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Old 04-08-2016, 02:44 PM
 
Location: Idaho
4,625 posts, read 4,466,840 times
Reputation: 9050

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Quote:
Originally Posted by Vision67 View Post
The truth is that most people start SS by FRA. Only about 5% delay beyond that age.
A point of clarification. "Most" people start SS the soonest they can, (i.e., age 62). 40% of people, (averaged for sex), start at 62. Only 15% at FRA.

From the Social Security Administration:



- - -

Edit to add:

I misread your post and comprehended "by" as "at". You are absolutely correct! Almost everybody starts SS benefits on or before they reach FRA. Post and chart left in case anyone else wanted to see it. Sorry I didn't read closer.
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Old 04-08-2016, 02:52 PM
 
Location: MMU->ABE->ATL->ASH
9,126 posts, read 17,141,418 times
Reputation: 9980
Quote:
Originally Posted by mathjak107 View Post
they must have been exhausted from rowing . it reminds me of when i was a teenager doing europe on 10 bucks a day and a back pack .
They made BackPacks back then?
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Old 04-08-2016, 02:54 PM
 
71,559 posts, read 71,730,589 times
Reputation: 49156
a diaper tied to a stick over your shoulder
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Old 04-08-2016, 02:58 PM
 
71,559 posts, read 71,730,589 times
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Quote:
Originally Posted by volosong View Post
A point of clarification. "Most" people start SS the soonest they can, (i.e., age 62). 40% of people, (averaged for sex), start at 62. Only 15% at FRA.

From the Social Security Administration:



- - -

Edit to add:

I misread your post and comprehended "by" as "at". You are absolutely correct! Almost everybody starts SS benefits on or before they reach FRA. Post and chart left in case anyone else wanted to see it. Sorry I didn't read closer.
one of the reasons that all the spousal perks at fra just got cut is not many americans even knew about the perks of waiting until fra or later and ended up leaving as much as 100k in benefits on the table in the past .

through the media and internet that word was reaching far and wide . the number of people that would have been waiting and taking advantage of the spousal perks was becoming larger and larger so they nipped it before it snow balled .

they predicted the numbers delaying would have grown tremendously .
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Old 04-08-2016, 04:10 PM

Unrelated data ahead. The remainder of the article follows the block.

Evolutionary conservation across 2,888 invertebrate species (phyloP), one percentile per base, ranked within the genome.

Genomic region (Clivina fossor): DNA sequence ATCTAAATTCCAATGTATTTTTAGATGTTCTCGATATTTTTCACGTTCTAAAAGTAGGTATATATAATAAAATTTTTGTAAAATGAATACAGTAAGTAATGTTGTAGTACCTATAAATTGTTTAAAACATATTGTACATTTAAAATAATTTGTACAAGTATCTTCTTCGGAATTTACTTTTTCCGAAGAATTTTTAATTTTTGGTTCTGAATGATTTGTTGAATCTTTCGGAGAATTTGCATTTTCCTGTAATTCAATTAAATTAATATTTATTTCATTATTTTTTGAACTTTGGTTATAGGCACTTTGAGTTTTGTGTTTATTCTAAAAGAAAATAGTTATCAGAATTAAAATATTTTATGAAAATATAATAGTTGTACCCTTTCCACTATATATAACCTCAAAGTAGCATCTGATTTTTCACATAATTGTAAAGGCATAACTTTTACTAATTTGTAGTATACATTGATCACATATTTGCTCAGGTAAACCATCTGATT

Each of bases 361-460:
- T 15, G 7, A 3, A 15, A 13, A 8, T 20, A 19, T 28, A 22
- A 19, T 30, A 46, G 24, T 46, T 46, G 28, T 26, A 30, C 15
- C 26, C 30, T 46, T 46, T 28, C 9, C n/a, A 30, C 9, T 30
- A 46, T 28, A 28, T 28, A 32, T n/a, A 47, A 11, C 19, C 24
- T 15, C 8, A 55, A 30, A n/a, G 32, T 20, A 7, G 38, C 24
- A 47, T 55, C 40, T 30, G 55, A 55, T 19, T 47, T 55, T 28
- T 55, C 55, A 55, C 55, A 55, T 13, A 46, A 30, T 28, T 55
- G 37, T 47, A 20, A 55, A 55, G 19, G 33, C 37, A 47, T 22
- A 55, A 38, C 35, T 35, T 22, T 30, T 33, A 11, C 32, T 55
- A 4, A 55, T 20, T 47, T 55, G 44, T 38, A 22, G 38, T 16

29,779 posts, read 34,867,277 times
Reputation: 11705
Quote:
Originally Posted by mathjak107 View Post
one of the reasons that all the spousal perks at fra just got cut is not many americans even knew about the perks of waiting until fra or later and ended up leaving as much as 100k in benefits on the table in the past .

through the media and internet that word was reaching far and wide . the number of people that would have been waiting and taking advantage of the spousal perks was becoming larger and larger so they nipped it before it snow balled .

they predicted the numbers delaying would have grown tremendously .
Thats why waiting til 70 may soon be on the chopping block.
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Old 04-08-2016, 04:28 PM
 
71,559 posts, read 71,730,589 times
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already they dampened it by killing the biggest benefit part the spousal
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Old 04-08-2016, 04:30 PM
 
13,909 posts, read 7,405,593 times
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Quote:
Originally Posted by TuborgP View Post
Thats why waiting til 70 may soon be on the chopping block.
I don't think so. The numbers are actuarially sound. If they weren't, it wouldn't be the endless debate about it. You also need to be quite affluent to be able to delay until 70 but retiring before that. If you're still working up until age 70, you're still contributing to the Social Security system and likely don't increase your age 70 benefit.
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Old 04-08-2016, 04:42 PM
 
Location: RVA
2,165 posts, read 1,266,382 times